Farm Ireland

Monday 19 March 2018

Why this beef farmer has changed his attitude to a lot of 'advice' coming his way


The return of the good weather after a period of rain was helpful with getting a first cut of silage done, as contractor Alan Lucas demonstrates. Photo: Roger Jones
The return of the good weather after a period of rain was helpful with getting a first cut of silage done, as contractor Alan Lucas demonstrates. Photo: Roger Jones

John Heney

With the long, dry spell coming to an end and the return of wet, showery weather just in time to coincide with the main silage cutting season, I had visions of large silage trailers loaded with wet grass getting stuck in muddy gaps. In other words, the arrival of the much-needed rain could have turned out to be a case of 'out of the frying pan and into the fire'.

Fortunately, it didn't happen and the welcomed return of the sunshine last week allowed me the opportunity to get my first cut of silage done. It seems to be quite heavy, but I'll have to wait and see what it's like when it settles in the pit before I make plans for a second cut.

In spite of disappointing growth in April, overall my cattle appear to be doing quite well, however even with the recent rain, grass growth remains relatively slow.

With the aid of hindsight, which of course is a marvellous thing, I probably should have waited until later in March to let out the first of my cattle, however, with a bit of 'robbing Peter to pay Paul' style of grass management, which of course is far from ideal, I managed to get them through the dry spell with just about enough grass to keep them going.

I was slightly concerned that some cattle who were grazing an area which received a good covering of lime last winter weren't doing as well as they should.

Suspecting that copper deficiency could be a problem, I gave them a copper dose. Of course I could be wrong and it may not do them any good, but at least it will give me peace of mind with one less thing to worry about.

While I struggle each day to manage my farm in the most efficient manner I can, I must confess that I often feel quite overwhelmed by the constant barrage of so-called farming advice and information which we are being subjected to. Unfortunately, more often than not, I am finding that much of this 'advice' is simply large agribusiness companies cynically promoting their products under the guise of helping farmers.

Once again, recently published income figures would suggest that the cattle sector continues in survival mode. A fellow cattleman drew this to my attention some time ago. He claimed that to survive in the cattle business with no other source of income was an outstanding achievement and anyone who did so should feel very proud.

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Perhaps he is right and we should indeed feel very proud. His story reminded me of something which occurred some years back.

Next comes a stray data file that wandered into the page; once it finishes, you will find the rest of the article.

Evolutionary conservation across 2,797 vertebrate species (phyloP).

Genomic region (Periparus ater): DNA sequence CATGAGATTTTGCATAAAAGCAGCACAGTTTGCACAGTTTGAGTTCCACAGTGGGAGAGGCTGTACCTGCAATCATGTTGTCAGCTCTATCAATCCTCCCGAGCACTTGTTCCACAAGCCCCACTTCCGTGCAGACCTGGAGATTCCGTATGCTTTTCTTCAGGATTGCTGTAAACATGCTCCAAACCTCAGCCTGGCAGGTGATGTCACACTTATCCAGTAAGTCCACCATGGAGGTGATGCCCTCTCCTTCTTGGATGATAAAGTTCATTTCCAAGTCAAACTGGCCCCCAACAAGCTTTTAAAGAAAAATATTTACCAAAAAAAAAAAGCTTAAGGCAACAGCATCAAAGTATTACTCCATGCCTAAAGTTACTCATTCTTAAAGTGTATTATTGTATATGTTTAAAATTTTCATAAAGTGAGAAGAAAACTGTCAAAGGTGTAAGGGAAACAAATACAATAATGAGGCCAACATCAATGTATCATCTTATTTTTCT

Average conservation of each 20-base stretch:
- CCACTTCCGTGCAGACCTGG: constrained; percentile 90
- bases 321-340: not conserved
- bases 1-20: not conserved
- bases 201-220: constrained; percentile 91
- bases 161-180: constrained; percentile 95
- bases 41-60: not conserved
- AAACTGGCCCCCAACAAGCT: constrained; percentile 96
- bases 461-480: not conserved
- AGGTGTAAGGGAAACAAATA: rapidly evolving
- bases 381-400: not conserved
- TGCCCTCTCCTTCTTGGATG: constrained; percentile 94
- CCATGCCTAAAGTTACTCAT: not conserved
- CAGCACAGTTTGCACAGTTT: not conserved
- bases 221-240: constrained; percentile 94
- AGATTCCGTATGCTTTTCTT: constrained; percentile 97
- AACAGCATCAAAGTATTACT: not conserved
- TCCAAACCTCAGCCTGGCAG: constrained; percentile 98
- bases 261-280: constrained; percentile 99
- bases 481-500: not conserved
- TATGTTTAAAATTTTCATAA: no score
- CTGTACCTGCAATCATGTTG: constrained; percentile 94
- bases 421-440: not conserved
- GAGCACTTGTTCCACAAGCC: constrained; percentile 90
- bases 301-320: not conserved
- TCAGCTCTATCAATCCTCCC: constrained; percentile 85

Together with a farming friend, I attended an official open day on an award-winning beef farm where we were shown how things should really be done. It was a very impressive set-up with no money spared on feed, livestock, machinery or equipment.

My overriding memory of that day was how disillusioned I felt on the journey home - I felt totally devastated at the seemingly inefficient and totally incompetent way I was managing my own farm.

When I later heard that within a year or so of the event, the same award-winning farmer had exited the beef business completely, I must confess that it totally changed my attitude to a lot of 'advice' which I have since heard coming my way.

Farming has now become a very intense and time consuming occupation.

Recently, I took the opportunity to step off the frantic agricultural carousel for a few days' break. I feel that taking time out occasionally from one's job is very important and can allow us to take a far more objective view of where we are.

We all like to take a good book with us while on holidays, so my choice was another Alain de Botton book, How Proust Can Change Your Life. In this book, Botton critiques the writings of prominent French novelist and thinker Marcel Proust.

One thing which really struck me about this book was the concept of various types and sources of knowledge.

I was very taken by Proust's thoughts on the dramatic contrast between formal learned knowledge and knowledge gained from life's experiences. In Ireland, this concept is often referred to colloquially by the expressions 'experience teaches fools' and 'by our mistakes we learn'.

It appears that for some time now, scientific knowledge has, to a large extent, overtaken and sidelined the whole concept of wisdom gained from experience.

Recently, however, we increasingly find that facts which were claimed to have been scientific certainties are coming under increased scrutiny by both modern science and society in general.

Take, for instance, the current debate around the use of glyphosate and perhaps the future use of biotechnology in food production - this debate would appear to suggest that scientific research is not infallible, it is very much a work in progress and can never be fully definitive, which unfortunately many in the scientific world will still not admit.

We all know that wisdom derived from experience tells us a lot about our farms, including what specific enterprise or enterprises are best suited to us. This type of knowledge is of course invaluable in the running of any farm, so obviously there is a great deal of truth in what the 17th century French novelist said.

Perhaps it's now time that we bring both strands of knowledge together, both learned and experienced, rather than have them continually competing with one another, something which serves no one's interests, least of all farmers.

I believe that this could be a very wise thing to do.

John Heney farms at Kilfeacle, Co Tipperary

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